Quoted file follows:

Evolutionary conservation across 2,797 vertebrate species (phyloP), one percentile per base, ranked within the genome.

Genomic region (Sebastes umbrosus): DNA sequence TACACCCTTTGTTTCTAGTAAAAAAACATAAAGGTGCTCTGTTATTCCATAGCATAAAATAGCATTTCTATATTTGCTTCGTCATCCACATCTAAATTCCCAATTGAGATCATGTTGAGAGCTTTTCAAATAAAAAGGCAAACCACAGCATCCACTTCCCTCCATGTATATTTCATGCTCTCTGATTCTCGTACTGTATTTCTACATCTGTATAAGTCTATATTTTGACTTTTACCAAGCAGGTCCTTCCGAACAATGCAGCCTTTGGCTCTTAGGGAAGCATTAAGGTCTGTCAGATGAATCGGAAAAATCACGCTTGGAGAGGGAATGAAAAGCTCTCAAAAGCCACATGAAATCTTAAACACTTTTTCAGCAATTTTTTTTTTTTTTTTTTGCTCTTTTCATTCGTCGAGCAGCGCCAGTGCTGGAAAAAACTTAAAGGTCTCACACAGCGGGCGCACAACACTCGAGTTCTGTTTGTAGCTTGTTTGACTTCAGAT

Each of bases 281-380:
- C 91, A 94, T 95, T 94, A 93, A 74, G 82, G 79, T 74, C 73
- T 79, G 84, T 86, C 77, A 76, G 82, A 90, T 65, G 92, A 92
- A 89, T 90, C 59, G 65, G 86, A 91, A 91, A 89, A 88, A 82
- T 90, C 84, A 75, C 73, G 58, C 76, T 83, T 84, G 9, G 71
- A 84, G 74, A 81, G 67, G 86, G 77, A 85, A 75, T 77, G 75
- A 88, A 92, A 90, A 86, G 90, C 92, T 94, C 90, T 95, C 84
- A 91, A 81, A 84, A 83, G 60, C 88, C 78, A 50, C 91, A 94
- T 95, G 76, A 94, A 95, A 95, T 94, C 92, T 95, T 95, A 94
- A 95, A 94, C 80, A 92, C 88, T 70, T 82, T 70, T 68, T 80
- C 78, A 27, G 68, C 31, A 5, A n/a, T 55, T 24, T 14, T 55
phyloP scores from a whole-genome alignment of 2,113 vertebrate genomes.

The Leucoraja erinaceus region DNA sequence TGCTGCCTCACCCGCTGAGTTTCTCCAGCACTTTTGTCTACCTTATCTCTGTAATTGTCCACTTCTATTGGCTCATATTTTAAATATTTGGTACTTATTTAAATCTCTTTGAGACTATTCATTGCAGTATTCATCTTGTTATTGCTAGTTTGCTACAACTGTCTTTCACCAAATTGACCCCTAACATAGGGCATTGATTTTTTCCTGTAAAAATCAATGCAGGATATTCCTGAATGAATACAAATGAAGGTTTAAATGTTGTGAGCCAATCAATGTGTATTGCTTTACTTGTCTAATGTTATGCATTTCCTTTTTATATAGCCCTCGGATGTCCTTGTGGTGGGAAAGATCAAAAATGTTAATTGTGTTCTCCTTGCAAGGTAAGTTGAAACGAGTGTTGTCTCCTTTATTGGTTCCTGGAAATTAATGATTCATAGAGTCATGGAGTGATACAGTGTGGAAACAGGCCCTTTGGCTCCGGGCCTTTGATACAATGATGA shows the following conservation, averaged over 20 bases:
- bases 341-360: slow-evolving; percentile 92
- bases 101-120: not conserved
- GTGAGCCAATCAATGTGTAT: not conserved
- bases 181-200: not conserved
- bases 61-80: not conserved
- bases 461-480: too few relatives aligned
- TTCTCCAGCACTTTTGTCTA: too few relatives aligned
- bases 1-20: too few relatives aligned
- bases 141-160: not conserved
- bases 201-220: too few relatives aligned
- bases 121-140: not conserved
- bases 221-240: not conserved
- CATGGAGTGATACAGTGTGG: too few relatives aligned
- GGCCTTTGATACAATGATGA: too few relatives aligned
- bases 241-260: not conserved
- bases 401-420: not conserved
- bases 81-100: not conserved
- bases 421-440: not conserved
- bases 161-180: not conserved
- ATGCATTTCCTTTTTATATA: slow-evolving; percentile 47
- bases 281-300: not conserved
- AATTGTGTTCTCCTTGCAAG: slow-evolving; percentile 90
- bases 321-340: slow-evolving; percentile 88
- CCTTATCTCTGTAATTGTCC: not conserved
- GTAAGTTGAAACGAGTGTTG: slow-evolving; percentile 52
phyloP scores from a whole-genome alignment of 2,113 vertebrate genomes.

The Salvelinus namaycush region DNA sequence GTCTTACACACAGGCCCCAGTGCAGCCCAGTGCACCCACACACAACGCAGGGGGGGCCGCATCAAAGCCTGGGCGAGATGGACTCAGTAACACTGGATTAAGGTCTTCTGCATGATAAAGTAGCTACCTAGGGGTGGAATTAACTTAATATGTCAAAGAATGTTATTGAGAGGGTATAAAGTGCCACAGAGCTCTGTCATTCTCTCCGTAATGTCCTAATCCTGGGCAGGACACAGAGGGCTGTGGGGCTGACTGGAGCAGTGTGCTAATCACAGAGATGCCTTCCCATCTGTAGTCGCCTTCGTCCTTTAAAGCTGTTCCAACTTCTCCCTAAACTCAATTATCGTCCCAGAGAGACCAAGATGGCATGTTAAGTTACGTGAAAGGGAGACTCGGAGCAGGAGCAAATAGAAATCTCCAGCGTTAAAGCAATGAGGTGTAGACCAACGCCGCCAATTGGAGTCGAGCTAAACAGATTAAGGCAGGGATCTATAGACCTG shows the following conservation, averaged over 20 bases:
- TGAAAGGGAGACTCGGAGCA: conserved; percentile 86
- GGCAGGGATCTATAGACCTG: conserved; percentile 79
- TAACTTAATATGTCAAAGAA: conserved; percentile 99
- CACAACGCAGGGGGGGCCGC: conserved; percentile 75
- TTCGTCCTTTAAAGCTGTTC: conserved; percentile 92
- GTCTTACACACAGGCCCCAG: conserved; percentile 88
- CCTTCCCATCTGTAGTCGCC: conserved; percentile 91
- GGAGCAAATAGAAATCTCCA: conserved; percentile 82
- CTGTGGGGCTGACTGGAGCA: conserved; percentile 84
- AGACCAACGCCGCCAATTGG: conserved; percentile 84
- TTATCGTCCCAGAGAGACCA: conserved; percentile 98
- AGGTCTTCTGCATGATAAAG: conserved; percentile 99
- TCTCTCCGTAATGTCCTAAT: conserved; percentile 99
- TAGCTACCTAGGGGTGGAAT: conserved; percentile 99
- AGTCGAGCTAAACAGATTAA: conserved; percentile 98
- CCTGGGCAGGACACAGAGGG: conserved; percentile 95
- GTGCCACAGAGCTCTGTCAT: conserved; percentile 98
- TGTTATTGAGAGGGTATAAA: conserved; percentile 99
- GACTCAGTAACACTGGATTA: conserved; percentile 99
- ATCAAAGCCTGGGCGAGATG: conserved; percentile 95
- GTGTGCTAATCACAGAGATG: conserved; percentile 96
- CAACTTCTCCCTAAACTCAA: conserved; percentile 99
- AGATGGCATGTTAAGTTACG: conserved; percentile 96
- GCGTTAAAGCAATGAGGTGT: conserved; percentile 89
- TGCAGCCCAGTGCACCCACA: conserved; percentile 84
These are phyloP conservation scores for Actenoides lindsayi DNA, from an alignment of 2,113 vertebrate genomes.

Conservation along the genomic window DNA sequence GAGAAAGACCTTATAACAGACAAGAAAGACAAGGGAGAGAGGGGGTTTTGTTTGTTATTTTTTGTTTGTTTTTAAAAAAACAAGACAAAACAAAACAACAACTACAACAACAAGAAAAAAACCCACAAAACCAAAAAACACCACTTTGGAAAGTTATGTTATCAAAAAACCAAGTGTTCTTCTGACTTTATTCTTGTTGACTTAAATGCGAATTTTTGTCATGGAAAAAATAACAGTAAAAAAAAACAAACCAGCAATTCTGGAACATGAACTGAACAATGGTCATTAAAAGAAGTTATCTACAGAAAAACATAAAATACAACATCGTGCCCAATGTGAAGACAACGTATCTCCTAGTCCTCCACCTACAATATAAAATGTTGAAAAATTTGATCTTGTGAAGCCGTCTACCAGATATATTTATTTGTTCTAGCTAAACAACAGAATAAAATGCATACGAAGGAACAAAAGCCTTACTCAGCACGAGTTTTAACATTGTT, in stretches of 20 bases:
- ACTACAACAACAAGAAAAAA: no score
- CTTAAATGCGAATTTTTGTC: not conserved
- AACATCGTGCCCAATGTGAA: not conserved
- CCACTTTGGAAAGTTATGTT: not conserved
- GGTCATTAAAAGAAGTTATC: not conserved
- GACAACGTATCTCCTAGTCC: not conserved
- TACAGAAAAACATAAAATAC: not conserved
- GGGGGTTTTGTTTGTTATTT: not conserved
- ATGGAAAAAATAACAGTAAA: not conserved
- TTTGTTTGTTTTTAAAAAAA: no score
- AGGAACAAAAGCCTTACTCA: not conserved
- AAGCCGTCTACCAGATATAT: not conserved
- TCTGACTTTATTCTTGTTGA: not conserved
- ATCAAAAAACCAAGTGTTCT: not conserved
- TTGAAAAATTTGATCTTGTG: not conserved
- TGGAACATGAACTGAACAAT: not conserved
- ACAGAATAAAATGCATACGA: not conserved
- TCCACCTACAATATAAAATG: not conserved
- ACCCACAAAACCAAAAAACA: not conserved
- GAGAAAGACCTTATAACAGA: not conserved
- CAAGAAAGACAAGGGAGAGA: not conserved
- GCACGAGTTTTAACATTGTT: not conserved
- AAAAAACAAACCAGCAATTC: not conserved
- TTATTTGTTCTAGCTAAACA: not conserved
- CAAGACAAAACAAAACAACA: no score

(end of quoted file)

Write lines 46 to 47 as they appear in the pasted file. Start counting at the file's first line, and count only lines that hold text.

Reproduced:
- CACAACGCAGGGGGGGCCGC: conserved; percentile 75
- TTCGTCCTTTAAAGCTGTTC: conserved; percentile 92